Michigan: Five things we learned vs. Western Michigan
Five takeaways from Angelique S. Chengelis of The Detroit News following Michigan's 49-3 win over Western Michigan on Saturday.
Patterson is accurate
Michigan quarterback Shea Patterson has played two games and proven in both to be accurate — and not just on the average throw. On a play designed for Nico Collins, he checked out of that option and threw across the field to Donovan Peoples-Jones for a 5-yard touchdown pass in the third quarter. “Shea played really well again, made some big-time plays, a couple throws out of the pocket, on the run were dead on,” Michigan coach Jim Harbaugh said. “He was really accurate again, playing cool, making the tight-window throws, second week in a row.” Harbaugh felt Patterson was more in control of the offense in Week 2. Through two games, Patterson is 32 of 47 for 352 yards, three touchdowns and one interception. He has completed 68.09 percent of his passes, ranking him 31st nationally of 121 quarterbacks. Not only did he produce Michigan’s first touchdown throw to a receiver since the Cincinnati game on Sept. 9, 2017, he has seen the field well and spread the ball around.
Never underestimate the punter
Punting is often overlooked, but boy can it be a field-position weapon. Will Hart leads the Big Ten, averaging 50.2 yards a punt. He’s had six for 301 yards, including a long of 61. Against Western Michigan, Hart had three punts for 170 yards, including one inside the 20-yard line late in the first half that forced the Broncos to start from their own 13. In the season opener at Notre Dame, he pinned the Irish on their 4-yard line on their second drive, and they started at the 20 and 28 his other two punts. Aside from mishandling a snap on a field-goal attempt at Notre Dame, Hart has shined at punter.
Establishing the 'D'
Michigan’s defensive players beat themselves up last week detailing their self-inflicted issues at Notre Dame in the first half and then decided to take out their frustration on Western Michigan. The defense held the Broncos to 208 yards, including 85 passing. But the bigger stats — Western was 4 of 17 on third down and 2 of 5 on fourth down. “Going into Week 2 we just had to focus on not hurting ourselves, just getting back to playing Michigan defense,” defensive end Rashan Gary said. “We want to be the best defense in the nation, (so) you’ve got to separate yourself from the rest. On fourth down, third down, that’s what we do. There’s nothing that really goes into, we just know what we need to do. We’ve got to stand strong and do what we need to do.” For the second straight week, Michigan had an interception, this time by Noah Furbush.
Redshirt freshman quarterback Dylan McCaffrey was the next quarterback in during the opener at Notre Dame when Shea Patterson left the game with leg cramps. It was later revealed by Harbaugh that Brandon Peters, the Wolverines’ starter late last season, had a lower leg injury. McCaffrey was the second quarterback in against WMU and Peters came in the final series. McCaffrey looked poised — again — and his one pass was an 18-yard touchdown throw to Jacob McCurry with 8:51 left in the game. It was McCaffrey's first career touchdown pass and the last score of the game for the Wolverines. “Dylan, he’s got a real coolness about him when he’s out there playing,” Harbaugh said. “See it on the sideline when I’m calling plays and then watching him execute, it’s good.”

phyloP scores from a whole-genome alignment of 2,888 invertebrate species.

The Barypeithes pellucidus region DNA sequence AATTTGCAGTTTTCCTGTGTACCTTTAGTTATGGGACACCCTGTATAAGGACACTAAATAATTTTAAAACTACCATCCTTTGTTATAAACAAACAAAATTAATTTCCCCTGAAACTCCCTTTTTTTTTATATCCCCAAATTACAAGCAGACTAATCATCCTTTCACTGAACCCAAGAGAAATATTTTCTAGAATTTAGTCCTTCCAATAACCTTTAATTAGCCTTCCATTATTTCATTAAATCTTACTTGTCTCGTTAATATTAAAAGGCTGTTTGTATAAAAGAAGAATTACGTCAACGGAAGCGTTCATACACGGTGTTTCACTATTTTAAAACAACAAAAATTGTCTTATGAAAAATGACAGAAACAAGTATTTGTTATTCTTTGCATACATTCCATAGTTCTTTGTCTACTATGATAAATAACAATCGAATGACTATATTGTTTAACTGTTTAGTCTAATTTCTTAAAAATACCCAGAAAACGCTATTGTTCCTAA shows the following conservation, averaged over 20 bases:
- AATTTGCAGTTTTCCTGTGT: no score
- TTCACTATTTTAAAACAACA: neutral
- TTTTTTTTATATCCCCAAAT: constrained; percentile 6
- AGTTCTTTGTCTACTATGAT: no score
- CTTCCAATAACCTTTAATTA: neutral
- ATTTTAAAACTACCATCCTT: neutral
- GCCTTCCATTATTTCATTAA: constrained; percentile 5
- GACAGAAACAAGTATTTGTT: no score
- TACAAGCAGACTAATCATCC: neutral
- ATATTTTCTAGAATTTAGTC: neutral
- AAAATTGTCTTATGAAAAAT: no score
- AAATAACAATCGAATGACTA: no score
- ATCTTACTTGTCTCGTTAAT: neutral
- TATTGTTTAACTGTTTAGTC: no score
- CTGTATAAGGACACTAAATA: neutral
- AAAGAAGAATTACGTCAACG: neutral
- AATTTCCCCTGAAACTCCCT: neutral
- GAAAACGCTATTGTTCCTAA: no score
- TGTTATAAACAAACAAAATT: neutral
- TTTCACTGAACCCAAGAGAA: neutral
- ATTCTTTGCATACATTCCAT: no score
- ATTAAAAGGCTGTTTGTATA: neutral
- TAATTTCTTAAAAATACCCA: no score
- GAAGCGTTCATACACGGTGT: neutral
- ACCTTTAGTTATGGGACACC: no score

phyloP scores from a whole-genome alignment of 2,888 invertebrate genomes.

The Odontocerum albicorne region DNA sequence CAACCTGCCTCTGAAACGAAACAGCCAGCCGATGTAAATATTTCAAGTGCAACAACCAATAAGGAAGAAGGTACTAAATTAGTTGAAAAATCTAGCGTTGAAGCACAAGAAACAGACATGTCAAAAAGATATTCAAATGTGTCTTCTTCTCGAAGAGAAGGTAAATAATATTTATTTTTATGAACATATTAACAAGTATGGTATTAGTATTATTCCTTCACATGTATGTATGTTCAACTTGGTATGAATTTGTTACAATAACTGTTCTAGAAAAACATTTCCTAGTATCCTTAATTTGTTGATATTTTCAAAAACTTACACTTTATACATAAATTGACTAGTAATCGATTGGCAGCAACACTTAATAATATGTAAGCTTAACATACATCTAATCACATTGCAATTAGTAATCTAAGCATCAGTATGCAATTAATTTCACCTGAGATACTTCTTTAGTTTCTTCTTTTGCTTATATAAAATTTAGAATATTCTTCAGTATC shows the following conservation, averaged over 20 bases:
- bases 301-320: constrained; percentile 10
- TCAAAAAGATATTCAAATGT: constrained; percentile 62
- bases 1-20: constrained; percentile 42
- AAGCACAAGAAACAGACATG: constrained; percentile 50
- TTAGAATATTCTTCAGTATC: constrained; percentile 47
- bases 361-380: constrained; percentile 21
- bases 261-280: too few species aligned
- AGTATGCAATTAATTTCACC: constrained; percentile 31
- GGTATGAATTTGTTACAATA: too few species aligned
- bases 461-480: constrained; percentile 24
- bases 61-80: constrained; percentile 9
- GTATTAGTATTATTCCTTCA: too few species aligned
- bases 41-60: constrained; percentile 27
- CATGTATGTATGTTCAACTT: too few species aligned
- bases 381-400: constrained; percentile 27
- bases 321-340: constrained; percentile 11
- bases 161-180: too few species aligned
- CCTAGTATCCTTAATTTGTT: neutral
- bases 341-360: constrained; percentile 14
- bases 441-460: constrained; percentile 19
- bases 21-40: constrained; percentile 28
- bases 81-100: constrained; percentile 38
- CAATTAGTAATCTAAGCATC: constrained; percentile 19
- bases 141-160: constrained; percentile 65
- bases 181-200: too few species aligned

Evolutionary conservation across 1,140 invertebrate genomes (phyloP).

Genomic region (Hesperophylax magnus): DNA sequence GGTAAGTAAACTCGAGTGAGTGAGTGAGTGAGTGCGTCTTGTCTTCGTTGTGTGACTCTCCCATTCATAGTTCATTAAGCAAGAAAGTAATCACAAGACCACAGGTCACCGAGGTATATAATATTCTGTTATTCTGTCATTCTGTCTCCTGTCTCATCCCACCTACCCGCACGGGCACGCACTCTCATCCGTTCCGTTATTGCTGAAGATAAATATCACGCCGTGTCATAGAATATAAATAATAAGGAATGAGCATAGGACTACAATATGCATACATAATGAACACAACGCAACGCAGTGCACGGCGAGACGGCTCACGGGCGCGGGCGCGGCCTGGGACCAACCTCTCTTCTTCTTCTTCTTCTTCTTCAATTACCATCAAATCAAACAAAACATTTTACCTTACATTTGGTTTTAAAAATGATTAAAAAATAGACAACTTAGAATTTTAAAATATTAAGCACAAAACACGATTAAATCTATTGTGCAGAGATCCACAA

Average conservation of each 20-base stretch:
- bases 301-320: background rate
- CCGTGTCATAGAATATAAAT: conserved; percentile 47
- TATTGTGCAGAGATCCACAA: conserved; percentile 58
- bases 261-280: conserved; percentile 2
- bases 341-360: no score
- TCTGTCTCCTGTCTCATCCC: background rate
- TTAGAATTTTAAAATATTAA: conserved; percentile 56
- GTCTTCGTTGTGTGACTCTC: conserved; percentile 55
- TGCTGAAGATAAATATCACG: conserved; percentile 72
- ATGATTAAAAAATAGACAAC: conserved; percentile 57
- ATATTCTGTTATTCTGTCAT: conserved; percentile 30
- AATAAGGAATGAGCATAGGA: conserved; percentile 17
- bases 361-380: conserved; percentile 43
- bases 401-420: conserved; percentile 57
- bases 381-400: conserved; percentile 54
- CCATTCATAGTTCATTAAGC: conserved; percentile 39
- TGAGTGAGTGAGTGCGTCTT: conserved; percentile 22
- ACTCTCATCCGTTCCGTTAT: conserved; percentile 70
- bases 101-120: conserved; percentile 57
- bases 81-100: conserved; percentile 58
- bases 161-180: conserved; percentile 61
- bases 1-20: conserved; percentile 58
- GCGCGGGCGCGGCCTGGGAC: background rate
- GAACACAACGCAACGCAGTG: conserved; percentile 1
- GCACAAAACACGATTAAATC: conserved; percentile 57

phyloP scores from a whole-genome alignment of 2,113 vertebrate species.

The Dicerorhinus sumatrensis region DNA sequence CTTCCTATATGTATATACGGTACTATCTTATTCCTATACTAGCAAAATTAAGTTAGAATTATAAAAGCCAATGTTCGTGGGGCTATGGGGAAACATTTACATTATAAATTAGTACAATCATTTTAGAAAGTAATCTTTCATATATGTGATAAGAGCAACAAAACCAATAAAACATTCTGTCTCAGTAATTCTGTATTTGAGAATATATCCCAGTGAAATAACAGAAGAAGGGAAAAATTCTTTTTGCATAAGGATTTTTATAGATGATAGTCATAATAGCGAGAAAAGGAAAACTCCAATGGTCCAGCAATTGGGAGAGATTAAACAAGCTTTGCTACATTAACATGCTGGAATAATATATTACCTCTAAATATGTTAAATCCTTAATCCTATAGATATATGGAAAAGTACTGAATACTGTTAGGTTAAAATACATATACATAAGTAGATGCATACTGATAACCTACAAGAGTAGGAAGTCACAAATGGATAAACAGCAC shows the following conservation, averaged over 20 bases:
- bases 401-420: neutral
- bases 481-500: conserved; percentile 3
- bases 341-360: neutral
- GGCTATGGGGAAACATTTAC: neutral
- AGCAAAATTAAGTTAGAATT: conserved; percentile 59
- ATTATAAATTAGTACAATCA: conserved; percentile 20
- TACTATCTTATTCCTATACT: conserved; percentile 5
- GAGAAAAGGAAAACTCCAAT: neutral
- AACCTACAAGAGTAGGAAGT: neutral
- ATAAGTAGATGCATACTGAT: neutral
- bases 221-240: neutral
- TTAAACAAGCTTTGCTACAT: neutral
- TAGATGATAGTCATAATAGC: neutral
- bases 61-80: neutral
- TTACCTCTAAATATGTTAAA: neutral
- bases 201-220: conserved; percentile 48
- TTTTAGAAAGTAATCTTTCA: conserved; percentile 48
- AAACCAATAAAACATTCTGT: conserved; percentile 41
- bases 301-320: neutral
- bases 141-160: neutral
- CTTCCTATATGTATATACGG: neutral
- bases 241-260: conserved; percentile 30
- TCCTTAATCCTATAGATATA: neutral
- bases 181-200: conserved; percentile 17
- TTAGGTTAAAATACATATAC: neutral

Sticking with the line
Harbaugh said last Monday after the Notre Dame game he intended to stick with the same starting five on the offensive line, and he did so against Western Michigan. Mindful that the Broncos gave up 55 points to Syracuse the week before, no one is ready to declare Michigan’s offensive line a finished product. Jon Runyan started again at left tackle, Ben Bredeson at left guard, Cesar Ruiz at center, Mike Onwenu at right guard and Juwann Bushell-Beatty at right tackle, and helped the Wolverines gain 308 rushing yards. The line also kept Patterson relatively untouched throughout the game. Running backs Karan Higdon (156 yards, one touchdown) and Chris Evans (86 yards, two touchdowns) said the holes the line opened were enormous. “I thought they played good last week,” Harbaugh said. “I thought it was an improvement. They took another step this week, as well. Just calls, getting on the right guys, not turning anybody loose in protection. Getting the quarterback a chance to step up in the pocket and feel some space around him where everything isn’t just collapsing. Blocked really well in the run game. Hat on hat. Just good, sound fundamental football. I was impressed. It was good to see a lot of guys get in the game.” The backups came in late in the game and gave a look at the second line: Jalen Mayfield was at left tackle, Chuck Filiaga at left guard, Stephen Spanellis at center, Joel Honigford at right guard and James Hudson at right tackle.